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4 min read

The Wild West of Audio Renaissance Master Class Recap

By Matthew Soeth


As we enter a multi-sensory metaverse, audio is playing a bigger role in how we experience online. With the rise of this audio renaissance, we are seeing actions such as spammers and dog piling taking on new forms and negatively impacting our online experience. Audio is a burgeoning frontier for trust & safety as we consider policies, enforcement, and technology to help us respond to this movement. In this master class, our panelists will discuss some of the complex ideas around audio moderation like data privacy, transcription vs proactive detection, and what actions should be taken to keep a community safe. 

This past week, our #TSCollective Community Manager, Matt Soeth, sat down with Dayo Akinrinade, CEO and founder of Wisdom; Barry Wright, Group Product Manager at Spotify; and Ryan Treichler, VP of Product Management at Spectrum Labs AI. 

Main Take-Aways:

Dayo Akinrinade had safety at the forefront of her work at Wisdom. "Nothing is more important than the safety of the community. Even though we are new, we have already established 24x7 human moderation and work on issues of device blocking and bad actor detection.  We look forward to continuing to build out sophisticated engines for abuse identification and prevention."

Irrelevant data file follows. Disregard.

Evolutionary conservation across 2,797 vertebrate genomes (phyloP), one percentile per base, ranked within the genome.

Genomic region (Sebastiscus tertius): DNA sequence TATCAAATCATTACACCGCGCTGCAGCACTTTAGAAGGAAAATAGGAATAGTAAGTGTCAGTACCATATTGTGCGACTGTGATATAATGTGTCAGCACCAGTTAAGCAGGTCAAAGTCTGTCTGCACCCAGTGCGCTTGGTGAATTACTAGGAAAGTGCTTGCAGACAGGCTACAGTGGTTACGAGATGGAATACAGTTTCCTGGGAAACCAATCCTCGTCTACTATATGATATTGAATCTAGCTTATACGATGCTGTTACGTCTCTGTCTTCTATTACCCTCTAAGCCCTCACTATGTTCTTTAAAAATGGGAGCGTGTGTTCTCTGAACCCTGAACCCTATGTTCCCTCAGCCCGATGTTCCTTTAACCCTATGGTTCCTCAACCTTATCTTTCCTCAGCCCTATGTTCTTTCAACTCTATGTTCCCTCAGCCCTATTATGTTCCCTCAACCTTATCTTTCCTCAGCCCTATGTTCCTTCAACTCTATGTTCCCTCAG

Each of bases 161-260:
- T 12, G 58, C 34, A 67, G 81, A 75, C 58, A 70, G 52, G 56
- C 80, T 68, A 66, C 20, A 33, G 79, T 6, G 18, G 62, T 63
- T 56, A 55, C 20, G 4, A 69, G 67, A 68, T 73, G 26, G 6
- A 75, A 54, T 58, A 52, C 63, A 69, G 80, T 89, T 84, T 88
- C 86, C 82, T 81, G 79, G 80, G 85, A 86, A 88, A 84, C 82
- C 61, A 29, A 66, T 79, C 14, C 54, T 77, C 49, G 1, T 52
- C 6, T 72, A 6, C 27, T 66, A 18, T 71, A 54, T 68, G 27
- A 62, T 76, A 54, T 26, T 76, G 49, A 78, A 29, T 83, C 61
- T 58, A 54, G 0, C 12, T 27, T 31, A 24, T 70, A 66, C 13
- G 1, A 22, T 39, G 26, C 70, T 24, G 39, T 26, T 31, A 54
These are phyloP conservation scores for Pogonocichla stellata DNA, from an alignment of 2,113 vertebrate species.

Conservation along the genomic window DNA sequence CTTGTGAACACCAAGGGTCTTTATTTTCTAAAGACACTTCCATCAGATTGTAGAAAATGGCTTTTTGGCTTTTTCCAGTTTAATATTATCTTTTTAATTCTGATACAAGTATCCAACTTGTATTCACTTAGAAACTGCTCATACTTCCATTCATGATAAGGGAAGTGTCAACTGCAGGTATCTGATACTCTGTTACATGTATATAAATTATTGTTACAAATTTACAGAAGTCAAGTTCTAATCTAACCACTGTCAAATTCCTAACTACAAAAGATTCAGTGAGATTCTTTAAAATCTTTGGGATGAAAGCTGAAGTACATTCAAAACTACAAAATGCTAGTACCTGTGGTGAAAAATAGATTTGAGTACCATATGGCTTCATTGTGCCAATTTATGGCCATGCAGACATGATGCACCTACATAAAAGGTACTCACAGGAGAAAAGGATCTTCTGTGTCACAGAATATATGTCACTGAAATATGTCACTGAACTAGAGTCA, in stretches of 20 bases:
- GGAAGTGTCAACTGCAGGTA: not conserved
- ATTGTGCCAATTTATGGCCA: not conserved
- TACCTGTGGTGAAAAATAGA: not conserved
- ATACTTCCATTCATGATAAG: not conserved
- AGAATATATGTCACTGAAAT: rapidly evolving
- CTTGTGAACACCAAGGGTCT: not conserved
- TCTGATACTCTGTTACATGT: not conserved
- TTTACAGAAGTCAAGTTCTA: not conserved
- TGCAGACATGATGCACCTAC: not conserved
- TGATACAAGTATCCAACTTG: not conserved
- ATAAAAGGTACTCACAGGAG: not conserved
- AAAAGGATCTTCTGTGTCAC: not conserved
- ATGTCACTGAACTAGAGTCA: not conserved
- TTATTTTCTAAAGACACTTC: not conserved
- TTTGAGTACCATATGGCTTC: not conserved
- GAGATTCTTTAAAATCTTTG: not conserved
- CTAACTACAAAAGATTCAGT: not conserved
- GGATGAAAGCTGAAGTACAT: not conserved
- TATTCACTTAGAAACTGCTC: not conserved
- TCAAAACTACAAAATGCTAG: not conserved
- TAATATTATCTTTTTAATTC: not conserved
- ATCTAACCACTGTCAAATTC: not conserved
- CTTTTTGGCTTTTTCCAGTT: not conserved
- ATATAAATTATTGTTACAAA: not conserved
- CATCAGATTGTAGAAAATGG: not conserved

• Safety at the forefront, Wisdom hosts 1:1 conversations which enables person to person connection.
  • Users do need to feel safe in order to share ideas, connection, and express themselves
  • Friction was built into the onboarding process: creating accounts, user names, verification, and so on. 
  • On Wisdom, as part of the verification process, creators link their profile to other social media profiles like Twitter and LinkedIn. 
  • Wisdom verifies top mentors
  • 24/7 moderation to review content
  • Code of conduct that all users, creators and speakers agree to before joining a conversation

Barry Wright is currently working as a Group Product Manager at Spotify, leading a team of product managers working across multiple aspects of Trust and Safety, including content moderation and legal policy management.  Previously, he led the development of online video and television advertising optimization systems for major global agencies and broadcasters, and developed mathematics courseware solutions.   

  • Tech, like anything, is a tool for trust and safety. Through using a mix of tools: user reporting, automation and moderation, platforms can best make a difference in creating a safe community
  • User education is an important tool as well. This allows a platform to show what their tools are, how they work, and to make users aware of anything that may be expecting (or the opposite of what they are expecting)
  • Tailor interventions to the policy/format of the content
  • Take stock of what’s feasible now vs what’s feasible in two years? The tech may be there, but it doesn’t mean it’s affordable. When that happens, you will see a high rate of adoption.